They're banned? I live in Oz and recently saw an ad for them on tele. I've also used them as theatre props, which is what I thought they were specifically used for. They're a little strange and complicated for my liking to 'replace' normal cigarettes, but hey... whatever rocks your boat.

theboogaloo79 said...

They're banned? I live in Oz and recently saw an ad for them on tele. I've also used them as theatre props, which is what I thought they were specifically used for. They're a little strange and complicated for my liking to 'replace' normal cigarettes, but hey... whatever rocks your boat.

Hüsteeriline Hüaan said...

Good day Nick,

Thanks for pointing this out. It's a shame really and I for one did not see this coming. Hopefully something will change for the better and e-cigs will be legal everywhere.

The funny thing here is that:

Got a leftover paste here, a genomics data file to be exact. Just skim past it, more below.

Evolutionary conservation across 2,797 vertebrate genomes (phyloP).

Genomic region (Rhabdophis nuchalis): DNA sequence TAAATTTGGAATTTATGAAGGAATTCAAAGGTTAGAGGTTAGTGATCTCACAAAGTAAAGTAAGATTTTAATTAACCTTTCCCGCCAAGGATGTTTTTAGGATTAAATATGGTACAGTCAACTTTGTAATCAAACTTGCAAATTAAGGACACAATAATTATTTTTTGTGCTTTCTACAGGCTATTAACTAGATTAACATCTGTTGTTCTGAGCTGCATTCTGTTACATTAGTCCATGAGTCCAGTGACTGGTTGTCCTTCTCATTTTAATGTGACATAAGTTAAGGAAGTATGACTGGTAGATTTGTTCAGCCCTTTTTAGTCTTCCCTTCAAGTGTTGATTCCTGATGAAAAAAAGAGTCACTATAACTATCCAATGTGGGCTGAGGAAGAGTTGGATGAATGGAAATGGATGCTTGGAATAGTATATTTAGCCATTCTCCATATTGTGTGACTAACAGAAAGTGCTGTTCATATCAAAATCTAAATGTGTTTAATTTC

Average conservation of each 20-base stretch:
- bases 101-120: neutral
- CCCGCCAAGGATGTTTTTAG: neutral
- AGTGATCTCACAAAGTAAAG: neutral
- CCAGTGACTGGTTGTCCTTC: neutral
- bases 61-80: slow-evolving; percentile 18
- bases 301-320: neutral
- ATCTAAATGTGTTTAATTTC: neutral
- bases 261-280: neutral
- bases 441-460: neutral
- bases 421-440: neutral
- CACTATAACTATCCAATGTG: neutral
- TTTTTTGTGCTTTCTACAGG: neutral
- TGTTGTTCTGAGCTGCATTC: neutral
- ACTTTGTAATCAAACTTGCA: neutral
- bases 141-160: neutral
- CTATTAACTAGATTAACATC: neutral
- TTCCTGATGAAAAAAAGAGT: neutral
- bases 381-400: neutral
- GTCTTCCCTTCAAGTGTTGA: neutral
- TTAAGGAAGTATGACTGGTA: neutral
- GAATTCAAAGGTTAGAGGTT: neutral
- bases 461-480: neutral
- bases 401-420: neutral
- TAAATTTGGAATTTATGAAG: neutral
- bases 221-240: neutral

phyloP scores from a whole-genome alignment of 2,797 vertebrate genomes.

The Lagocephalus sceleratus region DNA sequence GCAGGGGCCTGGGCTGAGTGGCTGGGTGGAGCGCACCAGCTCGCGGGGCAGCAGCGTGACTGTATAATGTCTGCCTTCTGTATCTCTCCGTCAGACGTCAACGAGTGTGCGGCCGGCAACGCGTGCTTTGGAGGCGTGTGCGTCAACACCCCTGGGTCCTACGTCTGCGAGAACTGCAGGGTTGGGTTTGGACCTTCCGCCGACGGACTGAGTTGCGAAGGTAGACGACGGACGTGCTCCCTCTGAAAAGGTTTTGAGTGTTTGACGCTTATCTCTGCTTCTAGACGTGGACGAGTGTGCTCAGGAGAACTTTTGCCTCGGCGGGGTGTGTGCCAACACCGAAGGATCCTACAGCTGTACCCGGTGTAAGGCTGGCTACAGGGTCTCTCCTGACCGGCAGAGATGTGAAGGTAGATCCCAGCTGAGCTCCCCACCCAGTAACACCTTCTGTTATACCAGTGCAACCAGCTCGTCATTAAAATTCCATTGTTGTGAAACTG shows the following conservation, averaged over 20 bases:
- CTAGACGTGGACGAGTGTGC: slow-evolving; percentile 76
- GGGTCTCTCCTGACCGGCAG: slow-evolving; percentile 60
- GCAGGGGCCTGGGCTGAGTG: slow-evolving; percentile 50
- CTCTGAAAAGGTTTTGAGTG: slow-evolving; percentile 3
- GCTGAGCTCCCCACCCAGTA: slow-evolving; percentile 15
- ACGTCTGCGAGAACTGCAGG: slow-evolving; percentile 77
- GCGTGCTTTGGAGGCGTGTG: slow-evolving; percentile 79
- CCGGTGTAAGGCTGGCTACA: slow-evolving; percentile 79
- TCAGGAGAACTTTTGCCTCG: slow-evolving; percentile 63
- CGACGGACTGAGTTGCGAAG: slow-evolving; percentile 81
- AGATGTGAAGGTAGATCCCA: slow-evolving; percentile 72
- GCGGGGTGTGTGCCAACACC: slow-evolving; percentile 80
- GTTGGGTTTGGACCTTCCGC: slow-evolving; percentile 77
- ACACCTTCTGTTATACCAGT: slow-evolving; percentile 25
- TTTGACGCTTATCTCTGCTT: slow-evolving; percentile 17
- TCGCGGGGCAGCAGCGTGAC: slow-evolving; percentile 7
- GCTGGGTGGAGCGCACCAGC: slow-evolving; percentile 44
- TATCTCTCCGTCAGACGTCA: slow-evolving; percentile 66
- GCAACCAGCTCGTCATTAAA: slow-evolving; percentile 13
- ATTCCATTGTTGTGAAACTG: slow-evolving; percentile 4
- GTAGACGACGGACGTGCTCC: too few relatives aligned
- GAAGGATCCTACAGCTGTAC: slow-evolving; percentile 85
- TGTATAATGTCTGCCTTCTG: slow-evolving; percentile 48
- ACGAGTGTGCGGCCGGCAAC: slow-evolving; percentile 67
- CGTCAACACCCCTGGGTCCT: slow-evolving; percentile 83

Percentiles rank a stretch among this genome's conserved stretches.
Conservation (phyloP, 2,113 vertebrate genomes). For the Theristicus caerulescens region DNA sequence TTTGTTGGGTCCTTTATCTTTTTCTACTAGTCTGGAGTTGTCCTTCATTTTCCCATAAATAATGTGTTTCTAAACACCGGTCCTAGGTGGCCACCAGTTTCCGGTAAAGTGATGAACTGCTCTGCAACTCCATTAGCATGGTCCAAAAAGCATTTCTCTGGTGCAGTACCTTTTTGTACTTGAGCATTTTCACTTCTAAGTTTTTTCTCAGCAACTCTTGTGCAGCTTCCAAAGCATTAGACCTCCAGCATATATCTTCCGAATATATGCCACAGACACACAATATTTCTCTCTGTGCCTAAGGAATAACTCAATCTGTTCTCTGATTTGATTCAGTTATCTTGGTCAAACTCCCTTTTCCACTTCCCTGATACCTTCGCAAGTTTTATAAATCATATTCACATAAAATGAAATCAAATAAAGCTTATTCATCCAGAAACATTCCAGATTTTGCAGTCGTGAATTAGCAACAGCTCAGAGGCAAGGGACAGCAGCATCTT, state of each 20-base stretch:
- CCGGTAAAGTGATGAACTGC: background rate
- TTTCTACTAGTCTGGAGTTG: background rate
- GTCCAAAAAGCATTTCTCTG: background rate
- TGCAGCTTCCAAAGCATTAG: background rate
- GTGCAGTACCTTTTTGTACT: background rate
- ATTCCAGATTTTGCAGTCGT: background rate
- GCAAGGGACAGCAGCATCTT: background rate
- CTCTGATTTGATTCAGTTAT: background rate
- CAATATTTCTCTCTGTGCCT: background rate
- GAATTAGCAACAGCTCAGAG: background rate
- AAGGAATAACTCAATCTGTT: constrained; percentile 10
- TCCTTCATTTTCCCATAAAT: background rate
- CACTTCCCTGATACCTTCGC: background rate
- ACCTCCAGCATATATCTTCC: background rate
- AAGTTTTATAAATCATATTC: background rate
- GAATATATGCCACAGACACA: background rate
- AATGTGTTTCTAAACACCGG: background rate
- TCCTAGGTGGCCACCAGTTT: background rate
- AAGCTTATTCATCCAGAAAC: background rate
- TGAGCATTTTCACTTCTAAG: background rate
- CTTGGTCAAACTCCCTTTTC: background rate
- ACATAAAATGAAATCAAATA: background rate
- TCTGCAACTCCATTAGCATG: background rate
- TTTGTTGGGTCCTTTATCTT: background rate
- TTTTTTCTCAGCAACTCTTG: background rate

1. I read this blog in hopes to learn more about you as an artist and person.
2. I read this blog in hopes to know more about your music.
3. I love your music.
4. I'm not a smoker :P and never have been...

And hell... this is the first time I've posted after years of reading this blog. Well may you never die of lung cancer and I wish you best of luck, both in your personal life and with Gravenhurst.

Have a awesome and e-cig-filled 2013,


Unknown said...

The anti-ecig lies and bans aren't a knee-jerk reation: they are funded by commercial rivals who will lose billions of pounds. The pharmaceutical industry will be the big loser here, their immense drug market for the treatment of sick smokers will take a 50% hit if ecigs become popular. This hugely-profitable market includes chemotherapy drugs, COPD drugs, vascular drugs, cardiac drugs, and all the other treatments for ill smokers including the boost to many other drug sales. This market is over £50bn a year globally.